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Rabobank Wine Quarterly Q4

Rabobank Wine Quarterly Q4: Building deeper consumer relationships priority in increasingly crowded market

Building deeper relationships with consumers is becoming a priority for the wine industry in an increasingly crowded market, according to insights from a recent US industry symposium in California.

Rabobank’s latest Global Wine Quarterly says the Wine Industry Financial Symposium, in Napa, heard rising competition at retail level and declining traffic at tasting rooms was seeing US wineries focus on developing deeper, stickier relationships with consumers. The report says a growing number of software packages and services were becoming available to help wineries identify and target their ideal consumers, with a strong future seen for these.

Other strategies being employed by the industry included improving basic customer communications to forge stronger relationships with consumers.

Rabobank senior wine and horticulture analyst Hayden Higgins said lessons could be learned from the US wine industry’s approach by some New Zealand wineries, particularly those with a strong direct-to-consumer focus.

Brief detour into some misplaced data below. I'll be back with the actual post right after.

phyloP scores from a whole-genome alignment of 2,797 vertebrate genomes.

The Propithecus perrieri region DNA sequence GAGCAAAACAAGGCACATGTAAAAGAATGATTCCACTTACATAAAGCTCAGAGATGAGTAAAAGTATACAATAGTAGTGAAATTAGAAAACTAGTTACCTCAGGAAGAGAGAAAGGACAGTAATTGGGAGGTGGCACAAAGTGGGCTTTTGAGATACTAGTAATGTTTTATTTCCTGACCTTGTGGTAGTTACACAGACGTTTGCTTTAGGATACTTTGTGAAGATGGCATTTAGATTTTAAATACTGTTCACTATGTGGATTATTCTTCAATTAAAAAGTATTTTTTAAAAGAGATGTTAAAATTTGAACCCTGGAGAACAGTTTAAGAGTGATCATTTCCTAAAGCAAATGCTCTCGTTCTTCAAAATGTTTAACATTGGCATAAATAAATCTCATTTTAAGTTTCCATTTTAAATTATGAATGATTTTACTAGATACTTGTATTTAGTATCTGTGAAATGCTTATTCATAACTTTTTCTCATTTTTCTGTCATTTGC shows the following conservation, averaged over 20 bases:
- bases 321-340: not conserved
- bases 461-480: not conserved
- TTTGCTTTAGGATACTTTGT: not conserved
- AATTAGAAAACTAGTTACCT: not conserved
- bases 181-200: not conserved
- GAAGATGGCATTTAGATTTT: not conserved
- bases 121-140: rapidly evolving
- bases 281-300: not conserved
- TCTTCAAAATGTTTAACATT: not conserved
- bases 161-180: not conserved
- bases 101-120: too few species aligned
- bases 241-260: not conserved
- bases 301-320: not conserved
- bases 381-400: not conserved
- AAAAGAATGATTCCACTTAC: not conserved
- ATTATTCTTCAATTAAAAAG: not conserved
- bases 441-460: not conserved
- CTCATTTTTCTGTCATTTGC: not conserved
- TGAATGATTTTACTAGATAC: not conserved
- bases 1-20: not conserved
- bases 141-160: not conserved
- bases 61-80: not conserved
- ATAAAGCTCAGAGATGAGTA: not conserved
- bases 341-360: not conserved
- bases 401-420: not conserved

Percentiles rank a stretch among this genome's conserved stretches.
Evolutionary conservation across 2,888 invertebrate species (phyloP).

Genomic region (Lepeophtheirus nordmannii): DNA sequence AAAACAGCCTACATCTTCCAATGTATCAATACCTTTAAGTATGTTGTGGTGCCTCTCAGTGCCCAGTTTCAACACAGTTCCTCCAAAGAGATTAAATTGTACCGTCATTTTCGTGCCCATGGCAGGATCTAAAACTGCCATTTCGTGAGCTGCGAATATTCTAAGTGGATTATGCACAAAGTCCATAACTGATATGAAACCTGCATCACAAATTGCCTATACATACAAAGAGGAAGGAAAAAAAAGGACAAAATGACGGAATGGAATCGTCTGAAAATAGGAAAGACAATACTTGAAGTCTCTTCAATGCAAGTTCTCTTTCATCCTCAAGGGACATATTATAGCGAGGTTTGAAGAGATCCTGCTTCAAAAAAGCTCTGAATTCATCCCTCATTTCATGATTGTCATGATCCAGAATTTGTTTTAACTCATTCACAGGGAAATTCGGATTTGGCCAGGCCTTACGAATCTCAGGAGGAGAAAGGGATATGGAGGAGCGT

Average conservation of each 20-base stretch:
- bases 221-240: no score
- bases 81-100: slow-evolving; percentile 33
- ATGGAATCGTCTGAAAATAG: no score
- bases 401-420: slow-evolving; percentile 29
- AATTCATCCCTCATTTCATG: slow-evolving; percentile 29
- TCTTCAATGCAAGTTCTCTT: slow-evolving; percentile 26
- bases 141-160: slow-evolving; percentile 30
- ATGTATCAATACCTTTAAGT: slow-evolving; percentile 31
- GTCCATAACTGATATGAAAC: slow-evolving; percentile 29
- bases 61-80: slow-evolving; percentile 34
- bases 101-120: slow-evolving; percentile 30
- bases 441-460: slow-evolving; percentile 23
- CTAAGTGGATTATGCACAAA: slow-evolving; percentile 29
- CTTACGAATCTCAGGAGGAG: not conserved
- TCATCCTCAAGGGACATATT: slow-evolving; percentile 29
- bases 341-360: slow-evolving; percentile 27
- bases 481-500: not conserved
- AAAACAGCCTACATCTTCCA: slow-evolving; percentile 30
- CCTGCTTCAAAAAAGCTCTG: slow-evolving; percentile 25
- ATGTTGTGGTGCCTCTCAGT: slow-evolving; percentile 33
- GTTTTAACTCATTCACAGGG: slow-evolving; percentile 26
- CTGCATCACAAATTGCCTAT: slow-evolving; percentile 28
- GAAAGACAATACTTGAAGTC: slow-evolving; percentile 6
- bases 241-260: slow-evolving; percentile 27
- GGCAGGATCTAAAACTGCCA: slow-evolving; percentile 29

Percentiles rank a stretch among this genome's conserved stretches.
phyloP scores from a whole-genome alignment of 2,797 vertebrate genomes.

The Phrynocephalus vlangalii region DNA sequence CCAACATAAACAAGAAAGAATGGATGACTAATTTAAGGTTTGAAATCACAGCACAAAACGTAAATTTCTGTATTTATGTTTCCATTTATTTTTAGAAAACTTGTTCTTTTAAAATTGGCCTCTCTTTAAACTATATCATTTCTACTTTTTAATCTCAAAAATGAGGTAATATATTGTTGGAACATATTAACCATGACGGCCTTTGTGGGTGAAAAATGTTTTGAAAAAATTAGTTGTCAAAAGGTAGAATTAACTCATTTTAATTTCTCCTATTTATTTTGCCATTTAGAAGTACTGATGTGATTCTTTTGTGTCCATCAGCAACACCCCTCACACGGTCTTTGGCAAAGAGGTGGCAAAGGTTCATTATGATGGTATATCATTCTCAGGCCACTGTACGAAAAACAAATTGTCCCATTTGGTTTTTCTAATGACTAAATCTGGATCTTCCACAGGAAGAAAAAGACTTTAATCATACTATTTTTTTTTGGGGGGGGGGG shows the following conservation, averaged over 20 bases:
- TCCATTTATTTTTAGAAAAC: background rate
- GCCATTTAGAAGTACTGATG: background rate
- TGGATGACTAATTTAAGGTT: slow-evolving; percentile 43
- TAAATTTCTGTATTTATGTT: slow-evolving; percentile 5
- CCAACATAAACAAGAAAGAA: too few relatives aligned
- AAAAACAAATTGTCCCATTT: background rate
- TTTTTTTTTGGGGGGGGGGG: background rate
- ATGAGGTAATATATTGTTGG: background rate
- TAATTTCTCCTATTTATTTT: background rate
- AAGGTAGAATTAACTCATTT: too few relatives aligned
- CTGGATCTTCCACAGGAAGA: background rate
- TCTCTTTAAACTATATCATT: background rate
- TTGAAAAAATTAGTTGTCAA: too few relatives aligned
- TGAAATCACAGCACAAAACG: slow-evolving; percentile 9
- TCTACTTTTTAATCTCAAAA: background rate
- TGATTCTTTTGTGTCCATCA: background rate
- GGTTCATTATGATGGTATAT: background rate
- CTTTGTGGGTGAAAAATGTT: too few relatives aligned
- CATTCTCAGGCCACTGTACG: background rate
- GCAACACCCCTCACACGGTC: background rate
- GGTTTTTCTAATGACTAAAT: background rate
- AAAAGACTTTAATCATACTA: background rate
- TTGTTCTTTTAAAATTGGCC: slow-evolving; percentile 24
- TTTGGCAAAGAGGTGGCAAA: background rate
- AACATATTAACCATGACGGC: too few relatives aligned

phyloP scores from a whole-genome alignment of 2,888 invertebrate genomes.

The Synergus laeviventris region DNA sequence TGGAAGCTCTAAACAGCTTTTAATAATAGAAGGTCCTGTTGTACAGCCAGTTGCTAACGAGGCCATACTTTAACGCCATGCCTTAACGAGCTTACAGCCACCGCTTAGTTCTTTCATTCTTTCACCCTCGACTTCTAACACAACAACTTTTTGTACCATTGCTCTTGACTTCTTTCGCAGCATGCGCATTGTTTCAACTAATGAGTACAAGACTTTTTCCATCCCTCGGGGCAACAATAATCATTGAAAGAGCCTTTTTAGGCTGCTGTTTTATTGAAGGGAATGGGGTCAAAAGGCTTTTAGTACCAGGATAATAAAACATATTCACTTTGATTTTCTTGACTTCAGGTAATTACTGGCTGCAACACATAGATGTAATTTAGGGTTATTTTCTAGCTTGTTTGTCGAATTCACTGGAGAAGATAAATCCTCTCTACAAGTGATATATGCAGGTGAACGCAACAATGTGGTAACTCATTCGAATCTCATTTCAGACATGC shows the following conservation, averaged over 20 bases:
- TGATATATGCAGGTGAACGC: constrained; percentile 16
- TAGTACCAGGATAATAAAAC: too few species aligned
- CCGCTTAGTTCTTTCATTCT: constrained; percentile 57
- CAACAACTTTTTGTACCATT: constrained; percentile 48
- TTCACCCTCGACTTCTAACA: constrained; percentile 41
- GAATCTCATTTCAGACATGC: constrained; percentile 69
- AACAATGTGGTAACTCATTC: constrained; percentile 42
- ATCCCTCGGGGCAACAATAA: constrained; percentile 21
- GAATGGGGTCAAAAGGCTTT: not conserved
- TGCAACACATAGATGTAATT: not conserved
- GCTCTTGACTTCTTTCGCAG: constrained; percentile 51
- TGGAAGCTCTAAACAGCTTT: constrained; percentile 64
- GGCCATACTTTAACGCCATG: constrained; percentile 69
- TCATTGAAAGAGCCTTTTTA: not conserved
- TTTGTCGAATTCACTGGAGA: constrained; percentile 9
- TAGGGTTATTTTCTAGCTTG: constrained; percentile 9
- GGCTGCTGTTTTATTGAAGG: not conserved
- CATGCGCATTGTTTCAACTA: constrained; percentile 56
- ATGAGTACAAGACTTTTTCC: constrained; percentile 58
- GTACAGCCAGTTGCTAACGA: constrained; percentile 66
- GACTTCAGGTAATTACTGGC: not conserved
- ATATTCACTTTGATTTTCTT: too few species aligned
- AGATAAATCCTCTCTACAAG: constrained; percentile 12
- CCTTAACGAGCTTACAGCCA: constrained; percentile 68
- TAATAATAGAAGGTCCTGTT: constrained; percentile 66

New Zealand update:

In the first six months of 2018, New Zealand wine exports to the US rose by six per cent in volume and 13 per cent in value in comparison to the same period in 2017. The rise was primarily driven by higher sales of bottled wines, up by 11 per cent volume, while imports of bulk wine were stagnant in volume terms.

Rabobank senior wine and horticulture analyst Hayden Higgins said growth in NZ wine exports to the US solidified the US market’s status as the most significant market for New Zealand wine producers.

“In recent years the US market has established itself as the largest market for New Zealand wine exports, in regard to both value and volume, and the continued export growth in the first part of 2018 further strengthens this position,” Mr Higgins said.

Looking forward, the report said the European harvest is virtually finished, and in general terms, volumes are back in line with historic levels in France, Spain and Italy. “However after a smaller European harvest in 2017, export volumes from the major European producers are likely to remain constrained, at least until the first wines of the 2018 harvest reach the market,” Mr Higgins said.

Full report and image of Hayden Higgins attached.

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